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Less than 50% of diabetics achieve blood pressure targets

Experts worried about variable quality of diabetes care

Adrian O'Dowd

Wednesday, 30 October 2013

Less than half of people with diabetes are meeting the blood pressure target of less than 140/80 set for the 2.3 million patients with diabetes in England and Wales.

There is also worrying variations in how many people achieve the 140/80 blood pressure target when comparing between different CCGs in England and local health boards (LHBs) in Wales.

The National Diabetes Audit 2011-2012, published today by the Health and Social Care Information Centre (HSCIC) records the three NICE recommended treatment targets – glucose control, blood pressure and serum cholesterol – that should be monitored and met for patients with diabetes.

Diabetes is a major risk factor for heart disease and most people with type 2 diabetes have high blood pressure, hence the need to control it.

The National Diabetes Audit, the largest of its kind in the world, includes findings for the care of almost 2.5 million people with diabetes. It is managed by the HSCIC in partnership with Diabetes UK and is commissioned by the Healthcare Quality Improvement Partnership (HQIP).

The 2011-2012 audit includes data recorded by 88% of GP practices across England and Wales.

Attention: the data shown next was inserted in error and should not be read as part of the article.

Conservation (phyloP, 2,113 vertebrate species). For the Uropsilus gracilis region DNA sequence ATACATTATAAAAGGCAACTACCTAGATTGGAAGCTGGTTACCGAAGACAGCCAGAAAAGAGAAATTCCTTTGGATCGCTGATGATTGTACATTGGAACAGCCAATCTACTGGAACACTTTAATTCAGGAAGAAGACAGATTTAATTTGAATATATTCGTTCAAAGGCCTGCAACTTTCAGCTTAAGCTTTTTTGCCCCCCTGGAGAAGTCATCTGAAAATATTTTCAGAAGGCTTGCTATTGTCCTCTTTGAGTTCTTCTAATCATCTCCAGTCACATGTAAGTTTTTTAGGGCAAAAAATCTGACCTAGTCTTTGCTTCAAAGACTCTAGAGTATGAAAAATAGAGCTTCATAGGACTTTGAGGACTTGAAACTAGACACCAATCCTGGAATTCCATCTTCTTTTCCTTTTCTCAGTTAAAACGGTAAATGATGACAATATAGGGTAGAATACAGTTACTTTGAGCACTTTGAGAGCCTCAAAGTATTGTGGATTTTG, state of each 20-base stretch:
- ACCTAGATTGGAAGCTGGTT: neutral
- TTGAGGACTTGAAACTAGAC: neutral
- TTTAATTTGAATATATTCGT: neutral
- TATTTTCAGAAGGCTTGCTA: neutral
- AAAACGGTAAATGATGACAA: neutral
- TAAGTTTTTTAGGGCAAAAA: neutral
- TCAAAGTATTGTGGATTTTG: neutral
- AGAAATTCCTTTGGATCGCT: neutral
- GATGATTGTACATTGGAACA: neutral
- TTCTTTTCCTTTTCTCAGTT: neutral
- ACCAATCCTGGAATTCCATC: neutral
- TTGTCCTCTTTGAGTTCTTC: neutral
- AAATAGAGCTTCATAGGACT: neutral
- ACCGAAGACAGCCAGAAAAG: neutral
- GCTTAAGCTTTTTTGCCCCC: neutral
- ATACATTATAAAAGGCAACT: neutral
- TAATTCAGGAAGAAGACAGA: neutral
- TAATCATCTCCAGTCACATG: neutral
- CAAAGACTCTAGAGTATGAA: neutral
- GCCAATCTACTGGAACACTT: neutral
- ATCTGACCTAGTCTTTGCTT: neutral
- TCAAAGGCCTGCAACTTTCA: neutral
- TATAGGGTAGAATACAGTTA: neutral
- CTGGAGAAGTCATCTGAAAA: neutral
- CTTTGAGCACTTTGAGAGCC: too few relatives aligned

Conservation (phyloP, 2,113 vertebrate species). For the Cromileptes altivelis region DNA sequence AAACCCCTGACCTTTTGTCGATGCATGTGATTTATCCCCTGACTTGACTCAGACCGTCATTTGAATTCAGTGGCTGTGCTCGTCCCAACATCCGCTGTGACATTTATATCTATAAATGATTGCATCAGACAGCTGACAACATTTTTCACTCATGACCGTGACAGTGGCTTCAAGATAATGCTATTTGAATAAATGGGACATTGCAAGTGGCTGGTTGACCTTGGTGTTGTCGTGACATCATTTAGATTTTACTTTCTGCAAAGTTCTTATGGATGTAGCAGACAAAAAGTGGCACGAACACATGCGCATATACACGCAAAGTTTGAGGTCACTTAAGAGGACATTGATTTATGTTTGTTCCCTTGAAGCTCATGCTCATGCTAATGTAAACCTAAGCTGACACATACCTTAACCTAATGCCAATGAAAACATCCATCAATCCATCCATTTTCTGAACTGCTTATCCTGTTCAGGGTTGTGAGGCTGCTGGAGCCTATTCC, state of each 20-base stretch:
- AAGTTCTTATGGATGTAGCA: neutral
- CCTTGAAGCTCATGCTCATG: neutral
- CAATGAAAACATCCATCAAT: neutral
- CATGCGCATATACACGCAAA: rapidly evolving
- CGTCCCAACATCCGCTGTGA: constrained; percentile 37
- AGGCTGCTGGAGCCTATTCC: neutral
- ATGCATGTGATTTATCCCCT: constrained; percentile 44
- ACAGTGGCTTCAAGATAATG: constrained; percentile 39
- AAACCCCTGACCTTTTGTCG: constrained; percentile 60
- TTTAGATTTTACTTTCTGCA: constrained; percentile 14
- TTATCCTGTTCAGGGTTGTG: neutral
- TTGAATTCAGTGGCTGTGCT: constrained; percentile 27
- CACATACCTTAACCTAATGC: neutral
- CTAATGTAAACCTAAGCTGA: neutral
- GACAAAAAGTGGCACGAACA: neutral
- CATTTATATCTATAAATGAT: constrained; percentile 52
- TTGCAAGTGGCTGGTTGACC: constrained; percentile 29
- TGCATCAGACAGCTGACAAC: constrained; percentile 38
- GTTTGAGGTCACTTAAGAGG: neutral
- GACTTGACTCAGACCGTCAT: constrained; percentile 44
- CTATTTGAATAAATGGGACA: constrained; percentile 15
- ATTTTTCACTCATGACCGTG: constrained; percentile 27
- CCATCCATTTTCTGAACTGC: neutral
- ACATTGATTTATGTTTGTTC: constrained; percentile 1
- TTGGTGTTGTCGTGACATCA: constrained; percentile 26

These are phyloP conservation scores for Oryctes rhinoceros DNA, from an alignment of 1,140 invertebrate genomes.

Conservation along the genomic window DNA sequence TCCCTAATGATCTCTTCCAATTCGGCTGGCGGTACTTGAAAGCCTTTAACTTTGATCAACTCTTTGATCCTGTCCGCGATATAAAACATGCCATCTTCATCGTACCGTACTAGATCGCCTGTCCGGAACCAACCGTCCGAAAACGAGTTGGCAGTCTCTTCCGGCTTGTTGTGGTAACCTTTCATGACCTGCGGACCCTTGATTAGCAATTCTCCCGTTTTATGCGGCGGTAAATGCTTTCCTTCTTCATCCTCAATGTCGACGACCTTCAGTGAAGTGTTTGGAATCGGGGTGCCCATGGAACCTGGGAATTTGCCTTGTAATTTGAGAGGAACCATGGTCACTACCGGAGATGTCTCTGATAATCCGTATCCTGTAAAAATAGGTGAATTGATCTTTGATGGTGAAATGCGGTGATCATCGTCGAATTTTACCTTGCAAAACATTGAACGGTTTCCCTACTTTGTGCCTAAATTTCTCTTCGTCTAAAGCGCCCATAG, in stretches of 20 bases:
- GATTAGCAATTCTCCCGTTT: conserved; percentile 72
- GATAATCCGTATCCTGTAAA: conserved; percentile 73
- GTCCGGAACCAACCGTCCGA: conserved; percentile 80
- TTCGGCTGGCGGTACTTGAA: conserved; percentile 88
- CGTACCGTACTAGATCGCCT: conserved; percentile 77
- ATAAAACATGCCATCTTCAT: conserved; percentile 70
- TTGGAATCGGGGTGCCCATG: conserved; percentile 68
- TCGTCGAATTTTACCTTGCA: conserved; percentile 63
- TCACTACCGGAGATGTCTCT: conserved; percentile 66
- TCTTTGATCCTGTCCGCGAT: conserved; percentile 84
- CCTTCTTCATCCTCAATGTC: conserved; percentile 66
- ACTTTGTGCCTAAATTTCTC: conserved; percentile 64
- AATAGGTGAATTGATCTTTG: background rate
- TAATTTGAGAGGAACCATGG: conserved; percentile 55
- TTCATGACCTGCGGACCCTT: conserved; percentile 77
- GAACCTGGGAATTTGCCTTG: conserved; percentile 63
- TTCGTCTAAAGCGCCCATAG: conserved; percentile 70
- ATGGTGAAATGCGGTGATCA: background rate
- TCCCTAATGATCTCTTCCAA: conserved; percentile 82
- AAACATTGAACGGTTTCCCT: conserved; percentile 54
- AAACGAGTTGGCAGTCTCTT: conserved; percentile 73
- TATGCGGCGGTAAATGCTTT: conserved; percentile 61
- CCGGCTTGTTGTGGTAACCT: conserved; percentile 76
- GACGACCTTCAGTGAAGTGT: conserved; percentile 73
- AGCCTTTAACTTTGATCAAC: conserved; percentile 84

For all patients with diabetes that participated in the audit, blood pressure targets of 140/80 were achieved in 48.1% cases, slightly higher than the 2010-2011 achieved rate of 44.6%.

The audit shows that some CCGs and LHBs meet the blood pressure target in 53% of cases but in others it was met in less than 44% of cases.

More than half of patients diagnosed with type 1 diabetes did not receive all diabetes checks (56.8% or 117,800 out of 207,570) and over a third of patients with type 2 diabetes did not receive all checks (37.4% or 819,980 out of 2.2 million).

Younger patients were less likely than older patients to receive all of the annual checks and the audit found just over a third (34%) of patients aged 20 to 29 years received all checks.

Dr Bob Young, clinical lead for the audit, said: “Today's audit shows how much scope there is for reducing heart disease and stroke in people with diabetes by achieving the blood pressure treatment target more often.”

Barbara Young, chief executive of Diabetes UK, said it was concerning that there was still considerable variation in the percentage of people getting the checks they needed to help them manage their condition.

“We are also continuing to see a worrying trend where people with type 1 diabetes, in particular, are less likely to get the checks or to have their condition under control than people with type 2, and this needs to be tackled by designing systems of care that meet the needs of this often overlooked group,” she said.

“Overall, this report shows that in many areas, the NHS needs to do more to improve diabetes healthcare. We hope that in areas where not enough people with diabetes are getting the checks they need or are successfully managing their condition, it acts as a wake-up call for CCGs to make diabetes a top priority and to put in place an action plan to improve the situation.”

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